5 Leadership Lessons from NS2’s CIO, Kim Brannon

Kim Brannon |  November 2020

One year ago this month, I took another step forward in my career journey when I joined SAP NS2 as the Chief Information Officer (CIO). It’s crazy how fast one year goes by. I’m humbled to have this leadership role, especially in a field where less than a quarter of CIOs/CTOs are women.

As I reflect on my first year as CIO, I’ve been thinking about the leadership lessons I’ve accumulated over my 30-year career.

Here are the top five leadership lessons I’ve leaned into the most over the past year.

1. Own your career.

This is classic career advice, repeated often, and I am adding to the drumbeat. My career has been a journey – a mixture of opportunities that were presented to me based on my skills and experience, and other opportunities which I carved out for myself. In my most recent career move, I decided it was time to throw my hat in the ring for a CIO position. They say luck is where opportunity meets preparation – and the timing was right to join NS2.

Bottom line: Think about where you want to be next and make a plan to get yourself there. (Definitely don’t wait for someone else to show you the way).

2. Ask for what you want.

I’ve spent a lot of calories understanding how I approach work that I do, in comparison to how other people approach similar problems. I’ve observed that men and women can approach problems differently, which helps to create diversity of thought (always a good thing). The difference – and the problem is – that women may not always be as assertive when starting a position or offering a solution. They tend to make do with what they have. According to one of my favorite books (thanks to one of my mentors) “Years of socialization have taught women the dangers of appearing too aggressive.” It’s time to change that. Close the door to imposter syndrome voices and start saying what you mean and getting what you want.

Bottom line: Don’t settle for the cards that are handed to you. Negotiate for better cards.

3. Be an authentic leader.

I’m fortunate to work with a great leadership team and company which encourages me to bring my whole self to work. I’m empowered to challenge the status quo and share new ideas. As a team leader and people manager, it’s essential to model, cascade and reinforce this sentiment across all levels. When you are authentic, you build trust with your team and get the best version of them, too.

Bottom line: Authenticity (and sometimes vulnerability) build trust—which is the backbone of an effective team.

4. Focus on the fundamentals.

From day one on the job, the IT team and I have been focused on our foundational elements: people, process and technology. Underlying all of those is security. I often remind myself that the goal of an IT organization is to support the business—and what that looks like is always changing. But without a strong foundation, you’ll have trouble building anything of value.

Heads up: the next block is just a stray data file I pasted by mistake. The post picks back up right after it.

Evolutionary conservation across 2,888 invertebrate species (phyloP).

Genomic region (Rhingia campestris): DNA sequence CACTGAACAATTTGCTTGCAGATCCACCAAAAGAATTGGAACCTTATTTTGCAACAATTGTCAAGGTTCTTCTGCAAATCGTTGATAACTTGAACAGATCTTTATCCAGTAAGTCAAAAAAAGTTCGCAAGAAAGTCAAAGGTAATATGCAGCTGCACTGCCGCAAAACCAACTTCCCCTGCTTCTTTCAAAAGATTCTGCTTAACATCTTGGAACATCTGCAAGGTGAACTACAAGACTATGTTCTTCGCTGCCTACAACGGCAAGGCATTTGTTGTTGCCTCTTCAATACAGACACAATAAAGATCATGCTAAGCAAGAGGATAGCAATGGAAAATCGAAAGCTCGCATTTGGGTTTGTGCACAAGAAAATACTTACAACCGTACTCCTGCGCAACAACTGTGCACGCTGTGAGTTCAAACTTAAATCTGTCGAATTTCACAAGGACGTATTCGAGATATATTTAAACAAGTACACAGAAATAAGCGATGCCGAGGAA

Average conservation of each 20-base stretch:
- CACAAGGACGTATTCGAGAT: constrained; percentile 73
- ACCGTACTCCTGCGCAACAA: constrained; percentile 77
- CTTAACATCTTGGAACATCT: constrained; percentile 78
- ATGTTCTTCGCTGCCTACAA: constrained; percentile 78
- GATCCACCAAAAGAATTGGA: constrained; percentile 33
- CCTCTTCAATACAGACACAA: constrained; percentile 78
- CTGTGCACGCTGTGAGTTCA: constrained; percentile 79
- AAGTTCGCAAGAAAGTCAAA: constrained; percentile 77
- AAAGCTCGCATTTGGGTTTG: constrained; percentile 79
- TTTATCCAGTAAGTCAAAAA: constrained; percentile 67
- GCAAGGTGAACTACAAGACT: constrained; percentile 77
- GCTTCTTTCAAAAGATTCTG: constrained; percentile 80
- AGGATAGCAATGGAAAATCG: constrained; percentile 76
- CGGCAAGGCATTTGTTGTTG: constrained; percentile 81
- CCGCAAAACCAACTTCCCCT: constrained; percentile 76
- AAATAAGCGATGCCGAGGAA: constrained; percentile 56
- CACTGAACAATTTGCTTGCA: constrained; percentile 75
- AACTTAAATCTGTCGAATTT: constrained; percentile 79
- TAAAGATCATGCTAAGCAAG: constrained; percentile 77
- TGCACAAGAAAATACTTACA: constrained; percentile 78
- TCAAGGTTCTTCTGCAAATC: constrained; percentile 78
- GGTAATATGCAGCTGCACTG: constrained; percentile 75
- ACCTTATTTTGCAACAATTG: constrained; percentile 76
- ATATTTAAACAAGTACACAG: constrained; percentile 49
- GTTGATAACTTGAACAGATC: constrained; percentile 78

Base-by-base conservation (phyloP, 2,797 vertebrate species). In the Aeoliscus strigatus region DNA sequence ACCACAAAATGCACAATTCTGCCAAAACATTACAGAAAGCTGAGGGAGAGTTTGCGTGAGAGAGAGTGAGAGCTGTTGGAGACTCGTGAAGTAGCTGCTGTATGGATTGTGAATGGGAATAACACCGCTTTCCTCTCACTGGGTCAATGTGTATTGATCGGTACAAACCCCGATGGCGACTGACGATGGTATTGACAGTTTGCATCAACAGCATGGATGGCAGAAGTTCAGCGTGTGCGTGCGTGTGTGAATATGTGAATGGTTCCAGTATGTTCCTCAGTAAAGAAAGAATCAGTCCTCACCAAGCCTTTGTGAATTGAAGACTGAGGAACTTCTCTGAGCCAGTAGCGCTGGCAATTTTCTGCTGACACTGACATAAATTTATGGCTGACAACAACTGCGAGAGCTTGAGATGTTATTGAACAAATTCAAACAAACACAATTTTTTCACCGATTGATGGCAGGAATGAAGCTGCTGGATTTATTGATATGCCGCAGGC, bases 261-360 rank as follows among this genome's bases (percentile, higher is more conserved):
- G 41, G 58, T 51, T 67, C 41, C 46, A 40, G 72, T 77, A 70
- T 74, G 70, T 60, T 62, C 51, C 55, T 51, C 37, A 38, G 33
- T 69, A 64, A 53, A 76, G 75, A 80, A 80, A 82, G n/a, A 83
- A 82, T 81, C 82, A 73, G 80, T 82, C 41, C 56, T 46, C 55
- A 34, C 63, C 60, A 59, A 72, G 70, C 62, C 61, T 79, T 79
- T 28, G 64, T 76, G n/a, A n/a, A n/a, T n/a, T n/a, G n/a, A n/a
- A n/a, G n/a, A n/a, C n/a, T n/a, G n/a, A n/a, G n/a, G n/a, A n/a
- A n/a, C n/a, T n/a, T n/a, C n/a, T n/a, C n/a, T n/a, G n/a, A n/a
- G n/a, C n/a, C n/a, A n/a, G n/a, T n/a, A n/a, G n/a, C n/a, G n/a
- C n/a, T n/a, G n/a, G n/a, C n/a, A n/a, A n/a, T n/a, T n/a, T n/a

Bottom line: Build a strong foundation, but always be ready to pivot, reorganize, and rebuild.

5. Find the silver lining of a crisis.

One year ago when I took on this role, I could have never predicted a global health crisis would upend the way we work. But there I was, six months into the job and facing the biggest disruption of my career. Practically overnight, most of our workforce began working remotely. The IT team and I took the opportunity to accelerate our digital transformation, without compromising security or our enterprise architecture approach to our technology roadmap. In very short order, we rolled out collaborative technologies that were completely new to the NS2 workforce. But you know what? People are adaptable and change can happen.

Bottom line: Sometimes change is forced to happen quickly, with little time to deliberate or prepare. But big risks can bring big rewards.

Final thoughts

Finally, as I reflect on my career journey, there have been so many teachable moments along the way. I’m proud to work for a company that prioritizes diversity, equity and inclusion through employee engagement programs.

For example, NS2 has a group called the Women’s Initiative Network (WIN) which helps to advance NS2 women through professional skills enablement, an inspiring speaker series, and a mentorship program. Along those lines, my passion is to ensure that, as a society, we continue to open more leadership opportunities for women.

NS2 also gives back to the community through initiatives like NS2 Serves, our nonprofit organization dedicated to training and employing veterans in high-tech careers.

Our Corporate Social Responsibility program, NS2 Gives, allows employees the opportunity to make a difference in their communities, and contribute to causes that are most meaningful to them.

From October through the end of the year our employees will be taking part in NS2’s Season of Service, volunteering (virtually) and fundraising for worthy nonprofits. I’m proud to be part of it.

Kim Brannon

Kim Brannon

Chief Information Officer, SAP NS2


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